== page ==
As we continue to search for our own original brewing recipes, look back at some of our favorite beers in attempts to figure out just how they do it.
So instead of being like our friends that weekend who kept posting Halloween Hangover updates on Facebook, we instead decided to spend it learning how to be contribute to these problems :-P.
Our clone beer of choice
Stone IPA from the Stone Brewing Company in Escondido, CA.
Why We Picked Stone IPA to Clone
Gag decided and already had the ingredients ready for it. That was good enough for me. Besides, it doesn’t take much to get me to want to clone an IPA. And an IPA as good as Stone’s, even easier. It’s rich. It’s spicy but not obnoxious. Pure IPA bliss. And I can’t see through it when poured into a glass. All great reasons.
It’s also a great sign that you’ve picked the right beer when you get halfway through the process and you decided you have to do a beer run just to have Stone IPA by your side as you finishing the clone batch.
Where We Got the Recipe
We got the recipe for Stone IPA from the book, “CloneBrews: Homebrew Recipes for 150 Commercial Beers.” We get a great deal of our recipes from this book.
Stone IPA Brewer Specs according to CloneBrews
Style: American IPA Original Gravity: 1.071-1.072 IBU: 77 SRM: 6-7 ABV: 6.9% Yield: 5 Gallons Final Gravity: 1.017-1.018 Best Served at: 50* F. When Ready: at carbonation. Will keep in a cellar for 6 months.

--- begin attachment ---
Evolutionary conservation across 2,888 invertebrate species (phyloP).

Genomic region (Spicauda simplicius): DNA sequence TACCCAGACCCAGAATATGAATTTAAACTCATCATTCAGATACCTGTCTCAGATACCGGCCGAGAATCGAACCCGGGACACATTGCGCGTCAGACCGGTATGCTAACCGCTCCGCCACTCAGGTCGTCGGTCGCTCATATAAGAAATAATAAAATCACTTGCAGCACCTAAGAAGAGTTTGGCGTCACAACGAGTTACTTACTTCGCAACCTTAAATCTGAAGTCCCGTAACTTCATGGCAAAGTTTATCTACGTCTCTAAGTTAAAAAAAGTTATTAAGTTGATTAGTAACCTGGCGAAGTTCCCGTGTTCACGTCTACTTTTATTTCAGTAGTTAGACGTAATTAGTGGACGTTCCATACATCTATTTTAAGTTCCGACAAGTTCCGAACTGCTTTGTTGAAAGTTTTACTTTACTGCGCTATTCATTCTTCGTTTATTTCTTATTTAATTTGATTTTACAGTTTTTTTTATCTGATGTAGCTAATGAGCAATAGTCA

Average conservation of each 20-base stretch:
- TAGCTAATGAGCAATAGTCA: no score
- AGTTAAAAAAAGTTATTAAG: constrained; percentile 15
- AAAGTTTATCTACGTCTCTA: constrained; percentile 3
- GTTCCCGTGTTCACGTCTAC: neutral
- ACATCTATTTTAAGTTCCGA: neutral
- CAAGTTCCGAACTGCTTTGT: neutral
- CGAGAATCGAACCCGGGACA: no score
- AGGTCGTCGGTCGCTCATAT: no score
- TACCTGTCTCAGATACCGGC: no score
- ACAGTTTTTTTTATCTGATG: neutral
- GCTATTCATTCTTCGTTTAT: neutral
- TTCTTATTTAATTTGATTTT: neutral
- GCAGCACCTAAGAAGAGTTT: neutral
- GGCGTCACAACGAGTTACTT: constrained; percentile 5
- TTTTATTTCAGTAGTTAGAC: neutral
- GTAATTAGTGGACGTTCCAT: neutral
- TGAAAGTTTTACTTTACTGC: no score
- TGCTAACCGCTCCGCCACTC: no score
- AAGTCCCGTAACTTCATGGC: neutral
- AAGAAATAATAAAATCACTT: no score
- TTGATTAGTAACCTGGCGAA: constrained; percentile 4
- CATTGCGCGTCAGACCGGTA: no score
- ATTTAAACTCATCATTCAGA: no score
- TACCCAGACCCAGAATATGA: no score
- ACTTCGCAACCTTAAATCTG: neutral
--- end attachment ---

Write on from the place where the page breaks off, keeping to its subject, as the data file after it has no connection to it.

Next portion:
Stone IPA Ingredients according to CloneBrews – All-Grain Method
Mash 13.3 lbs. American 2-row pale malt – at 151F for 90 minutes.
14 HBU of bittering hops ( – 90 minutes of boil (aka – the initial boil).
0.5 oz Magnum @ 15% AA
1.0 oz Chinook @ 10% AA
Add flavor hops & Irish moss for the last 15 minutes
1 oz Columbus
Add aroma hops for the last minute
1 oz. Centennial aroma hop
Things we substituted
Magnum Yakima Magnum Pellet Hops – 15.5% AA
Nugget Pellet Hops – 12%
Things we did right
Gave the kitchen a thorough cleaning the week before so the cleaning that night was minimal
Double-checked our inventory
Had great weather. It was 25 degrees colder outside than inside but the propane heater was close enough to the back door where we don’t believe we any significant temperature shock to the mash.
Things we didn’t do as right
Didn’t address the leak in the propane heater hose near the regulator – we leaked enough propane to where we couldn’t sustain a 2 hour flame and had to finish the boil process on the stove. The dip in temperature in the meantime probably contributed to our loss of Original Gravity in the final batch (1.042). — Gagster’s Edit:
I think the low OG is due to the mash temperature dropping over the 90 minutes. It was left unattended as we sorted out the propane burner and heating water for sparging.
Didn’t tell the lady at the brew store that we wanted to mill the grain ourselves – it’s my favorite part. And since I am at this point – to put it nicely – an understudy, there’s only so much I’m trusted to do outside of the smart at lifting heavy things aspect.
How it turned out
When it came out we didn’t get our full 5 gallons as anticipated. It was closer to 4 and a half. We attribute a lot of that to the inconsistent temperature causing the fact that more energy was needed to reach the boil temps.
Gag thinks the alcohol volume is low and it was way overhopped. I can’t disagree. I wonder if we were able to keep the temperate consistent between boils would the wort be more vibrant allowing the yeast more room to play.
How Did It Taste?
Awesome. Of course. It wasn’t a stone IPA. It was softer and sweeter but it was still awesome.